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by
Christopher Horner

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May 26, 2011 - 6:49 am

At least one source who claims to know tells me that New Jersey Governor Chris Christie, a rising star with conservatives if with some unsettling blemishes on his ‘global warming’ record, is going to make some news on that front this week. It could come at his 11 a.m. Eastern press conference for which, at this moment, still no topic has been announced.

Christie took office having voiced his skepticism on climate alarmism as candidate, also inheriting participation in a cap-and-trade scheme among all Northeastern states called ‘Reggie’ (RGGI, for Regional Greenhouse Gas Initiative). It’s akin to the scheme that Jon Huntsman roped Utah into, now roped around his own ankles as he prepares a run for the Republican nomination (compounded by the disingenuous attempt to deflect, of ‘that was five years ago’ under different economic circumstances, which elides the fact that he came to Washington to pitch it to President-elect Barack Obama as a great national idea, in the throes of the economic downturn — an enthusiasm that obviously impressed the incoming chief).

So, New Jersey’s scheme wasn’t Christie’s doing, but he gave no succor to those demanding various states withdraw from it. First, his administration continues a legal challenge to requests for documents reflecting how much the utilities that lobbied RGGI into place are making off the electricity rate payer’s back. And the plan was, after all, expressly one of lying in wait to cash in on a national cap-and-trade scheme, having accumulated ‘early action’ credits to sell the poor saps in the coal-fired heartland suddenly in need. And a national plan is dead for the foreseeable future.

Christie could have treaded water by claiming he didn’t start the fire but, now that he was getting the state’s books in order, the new tax would have to stay around for a while longer.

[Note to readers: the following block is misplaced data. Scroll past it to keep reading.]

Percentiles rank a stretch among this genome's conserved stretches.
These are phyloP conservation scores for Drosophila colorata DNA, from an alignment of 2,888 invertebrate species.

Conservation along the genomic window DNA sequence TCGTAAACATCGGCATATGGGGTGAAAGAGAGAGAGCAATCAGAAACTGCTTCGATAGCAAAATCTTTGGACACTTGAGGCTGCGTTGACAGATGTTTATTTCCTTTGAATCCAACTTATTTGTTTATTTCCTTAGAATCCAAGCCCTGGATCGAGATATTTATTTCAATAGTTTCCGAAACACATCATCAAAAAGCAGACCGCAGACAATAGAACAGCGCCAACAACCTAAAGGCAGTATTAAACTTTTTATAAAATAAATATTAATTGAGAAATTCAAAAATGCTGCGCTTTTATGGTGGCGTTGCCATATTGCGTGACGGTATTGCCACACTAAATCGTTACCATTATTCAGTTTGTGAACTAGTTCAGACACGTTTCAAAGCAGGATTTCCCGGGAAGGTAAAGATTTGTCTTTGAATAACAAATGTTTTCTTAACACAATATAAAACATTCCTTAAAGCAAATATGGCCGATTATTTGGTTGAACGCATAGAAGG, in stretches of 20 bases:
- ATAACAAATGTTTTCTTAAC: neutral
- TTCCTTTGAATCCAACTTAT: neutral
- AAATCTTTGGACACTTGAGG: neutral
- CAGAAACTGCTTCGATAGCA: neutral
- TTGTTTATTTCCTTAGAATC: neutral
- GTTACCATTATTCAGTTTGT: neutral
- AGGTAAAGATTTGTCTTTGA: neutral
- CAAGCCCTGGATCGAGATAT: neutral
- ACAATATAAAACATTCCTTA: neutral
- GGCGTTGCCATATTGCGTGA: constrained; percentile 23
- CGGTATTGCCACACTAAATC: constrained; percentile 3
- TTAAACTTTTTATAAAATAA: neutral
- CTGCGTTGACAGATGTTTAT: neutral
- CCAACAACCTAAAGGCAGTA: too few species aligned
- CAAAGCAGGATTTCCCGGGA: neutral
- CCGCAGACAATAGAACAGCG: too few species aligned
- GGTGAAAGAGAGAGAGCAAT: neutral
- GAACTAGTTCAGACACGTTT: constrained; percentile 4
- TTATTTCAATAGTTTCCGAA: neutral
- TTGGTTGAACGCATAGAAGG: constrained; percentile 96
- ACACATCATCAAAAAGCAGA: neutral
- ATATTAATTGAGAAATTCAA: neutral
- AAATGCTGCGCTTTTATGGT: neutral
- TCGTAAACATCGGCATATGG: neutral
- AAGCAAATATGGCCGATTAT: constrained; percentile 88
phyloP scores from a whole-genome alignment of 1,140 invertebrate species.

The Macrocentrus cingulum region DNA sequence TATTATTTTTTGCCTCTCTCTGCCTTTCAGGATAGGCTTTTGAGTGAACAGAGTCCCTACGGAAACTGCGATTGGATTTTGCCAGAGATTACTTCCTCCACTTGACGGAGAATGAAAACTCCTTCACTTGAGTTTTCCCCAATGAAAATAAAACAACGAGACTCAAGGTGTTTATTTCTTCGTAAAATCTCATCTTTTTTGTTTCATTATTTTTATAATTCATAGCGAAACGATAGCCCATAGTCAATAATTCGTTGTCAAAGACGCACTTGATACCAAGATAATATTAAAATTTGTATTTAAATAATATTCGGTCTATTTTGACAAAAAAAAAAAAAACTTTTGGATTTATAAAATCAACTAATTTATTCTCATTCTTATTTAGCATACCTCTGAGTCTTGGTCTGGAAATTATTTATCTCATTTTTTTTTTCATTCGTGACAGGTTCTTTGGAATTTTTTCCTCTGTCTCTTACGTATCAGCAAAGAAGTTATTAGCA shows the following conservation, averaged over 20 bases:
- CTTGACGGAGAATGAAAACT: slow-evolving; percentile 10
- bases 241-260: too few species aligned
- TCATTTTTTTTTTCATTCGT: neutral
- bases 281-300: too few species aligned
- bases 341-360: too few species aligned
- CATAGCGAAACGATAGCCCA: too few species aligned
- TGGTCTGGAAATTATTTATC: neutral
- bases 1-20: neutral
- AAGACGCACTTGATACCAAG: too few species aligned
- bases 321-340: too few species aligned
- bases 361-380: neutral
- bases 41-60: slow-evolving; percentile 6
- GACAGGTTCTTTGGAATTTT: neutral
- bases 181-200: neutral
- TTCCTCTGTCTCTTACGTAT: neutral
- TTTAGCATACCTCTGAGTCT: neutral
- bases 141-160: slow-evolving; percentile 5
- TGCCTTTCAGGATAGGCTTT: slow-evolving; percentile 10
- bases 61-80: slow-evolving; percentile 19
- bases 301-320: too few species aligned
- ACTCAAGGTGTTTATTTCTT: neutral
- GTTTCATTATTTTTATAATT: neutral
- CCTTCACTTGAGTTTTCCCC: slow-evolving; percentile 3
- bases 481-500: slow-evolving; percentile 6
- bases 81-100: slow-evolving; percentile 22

Instead, he got tongues wagging by recently telling a reporter that his initial skepticism reflected a ‘not fully formed opinion’, and that he was about to meet with some activists with advanced science degrees, including among their leadership a Castro toady.

Unless you see Christie taking this opportunity to privately deliver more straight talk to pleaders for a monied special interest feeding off the taxpayer — and it is that — then this seemed a bad sign.

All of which makes more confusing what a senior Christie aide has told others: the governor would now announce his role in New Jersey’s departure from RGGI, and seek to undo implementing legislation.

The only way I square this circle is if Christie becomes the first to walk the following tightrope, one that is half-right and far better than most of the rest of the squirming among actual former panderers on the topic like Huntsman, Tim Pawlenty and Newt Gingrich: “I accept the theory, but your tax and rationing schemes would not, according to anyone, detectably impact the climate even if we accept everything you say. Now’s not the time for all-pain, no gain, futile if ostentatious gestures”.

While showing leadership, breaking the seal on what could prove a trend, and instigating presidential chatter that would still beg whether it is followed by the next, effort-cheapening shoe to drop, a pander to ‘green jobs’.

That’s cap-n-trade’s ugly twin that e.g., Pawlenty pushed without yet recanting or seeing the light about.

That outcome would leave no one among the oft-discussed list of Republican candidates having yet come out to show they understand the most basic facts about economics or the proper (conservative) view of the role of the state in said economy.

But still, in these times, at least it would be a start. Let’s hope Christie indeed announces the first RGGI defector, and keeps to a minimum rhetorical balm to salve the ever-aggrieved’s wounds.

Christopher Horner is a senior fellow at the Competitive Enterprise Institute, and author of the recently-published The Liberal War on Transparency: Confessions of a Freedom of Information "Criminal".
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